-- Pakistan's corps commanders begin "Operation Zero Tolerance" to forcibly take back land politically ceded to Taliban forces in Swat Valley, just as they have begun taking back Taliban-infested areas in Buner district over the past two days, and to root out the Taliban in any other areas of the Northwest Frontier Province currently under their control.
-- Pakistani intelligence begins "Operation Clean Sweep" to disrupt supply routes and dramatically reduce the inflow of men, armaments, munitions, cash and other supplies that sustain Taliban operations.
- Pakistan's National Guard (with approximately 185,000 active duty personnel) and Frontier Corps (with approximately 60,000 active duty personnel) mobilize in tandem with army battalions to help citizens to return home and resume their daily lives - in essence, providing the same healthcare, public safety and basic staples for everyday living that the Taliban now offer.
--The leaders ask for India's assistance on intelligence gathering and for a firm commitment from India's army chief that while Operation Zero Tolerance is in progress, there will be no border movements by the Indian Army, no matter how heated the political rhetoric during India's current election cycle.
--The leaders seek NATO assistance in Afghanistan to close supply routes along the Afghan-Pakistani border, potentially moving up the announced time frame for U.S. deployment of 20,000 U.S. marines and soldiers in Helmand, Kandahar and Zabul Provinces in Afghanistan to restrict the poppy trade's cash flow to the Taliban.
These are bold steps by any measure. When Zardari arrives in Washington, he will need American help to turn that boldness into action. We should give it to him without the traditional strings attached; constrained American aid in small doses has simply not worked so far. Pakistan's army is not equipped to handle guerrilla warfare. American military aid should focus exclusively on first equipping and then training Pakistan's army in anti-guerilla battle tactics, rather than on providing F-16s, high-tech military upgrades and other traditional tank warfare armaments - even if that training must occur outside Pakistan.
America needs to help Zardari implement a national rehabilitation plan that focuses on aid for key government services to his fellow citizens. Congress's aid package, due for a vote while Zardari is in Washington, should include a component that funds Pakistan's equivalent of the Army Corps of Engineers, employing trained army personnel who would help reconstruct affected rural areas to improve poor infrastructure and living conditions for their fellow Pakistanis. We should send our nurses and doctors to Pakistan to help improve its healthcare infrastructure. We should send our teachers armed with books, pencils and paper pads to teach Pakistani children what madrassahs cannot or will not. We should offer assistance to Pakistan's robust agriculture sector so it can provide more food for its people. We should send ambulances to its cities and large volumes of medical equipment to its rural areas so health services reach even the poorest. USAID and other NGOs could handle the disbursement procedures, but the end objective should be to change the mindset of Pakistanis about why and how America cares for Pakistanis by giving our tax dollars in direct, tangible ways that visibly help people restore their lives.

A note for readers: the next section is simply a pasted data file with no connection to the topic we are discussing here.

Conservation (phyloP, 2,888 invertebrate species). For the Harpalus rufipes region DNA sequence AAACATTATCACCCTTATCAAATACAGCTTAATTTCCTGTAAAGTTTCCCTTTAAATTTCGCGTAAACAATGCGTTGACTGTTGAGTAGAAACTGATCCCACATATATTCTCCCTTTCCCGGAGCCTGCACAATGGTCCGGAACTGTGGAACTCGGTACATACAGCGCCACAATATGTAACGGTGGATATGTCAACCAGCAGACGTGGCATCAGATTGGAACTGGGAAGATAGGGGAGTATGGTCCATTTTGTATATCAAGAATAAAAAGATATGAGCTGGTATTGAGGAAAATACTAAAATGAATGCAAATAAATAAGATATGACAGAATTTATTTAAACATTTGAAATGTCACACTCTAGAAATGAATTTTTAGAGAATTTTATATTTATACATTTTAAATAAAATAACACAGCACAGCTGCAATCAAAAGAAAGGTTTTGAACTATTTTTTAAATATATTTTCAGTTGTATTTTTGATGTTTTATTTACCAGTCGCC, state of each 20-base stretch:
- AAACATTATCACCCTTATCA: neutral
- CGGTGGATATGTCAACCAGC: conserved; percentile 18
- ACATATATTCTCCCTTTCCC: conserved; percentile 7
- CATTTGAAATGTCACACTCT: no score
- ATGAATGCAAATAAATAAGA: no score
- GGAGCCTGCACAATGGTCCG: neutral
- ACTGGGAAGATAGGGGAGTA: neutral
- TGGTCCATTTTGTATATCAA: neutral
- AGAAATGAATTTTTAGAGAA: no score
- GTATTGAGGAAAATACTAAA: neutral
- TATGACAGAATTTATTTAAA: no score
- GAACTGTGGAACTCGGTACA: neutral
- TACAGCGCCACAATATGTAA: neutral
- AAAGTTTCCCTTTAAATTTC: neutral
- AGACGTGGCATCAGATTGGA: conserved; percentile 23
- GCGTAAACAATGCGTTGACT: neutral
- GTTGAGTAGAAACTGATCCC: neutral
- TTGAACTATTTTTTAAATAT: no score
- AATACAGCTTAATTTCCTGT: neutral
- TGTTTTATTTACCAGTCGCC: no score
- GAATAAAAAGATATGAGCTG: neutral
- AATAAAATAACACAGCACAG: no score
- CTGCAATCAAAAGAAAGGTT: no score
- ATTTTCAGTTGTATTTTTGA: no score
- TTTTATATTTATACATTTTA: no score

Before leaving the United States, Zardari should make one very personal concession. Once every week, for two to three days, he must go to a remote region of Pakistan and live amongst his people. His people will follow him and work hard to restore Pakistan's place in the world when they know he is prepared to sacrifice, even if briefly, what they have had to sacrifice for an entire lifetime.
It seems incomprehensible that gangs of well-armed, black-turbaned mercenaries can bring such a dynamic and capable country to its knees. Pakistanis must stand together and resolve to take their country back. America must give them every resource possible to ensure that happens. Pakistan's resurrection will stabilize a region that is home to one sixth of humanity - no price is too high to pay for that goal.
Mansoor Ijaz, an American of Pakistani descent, is a venture capitalist and financier.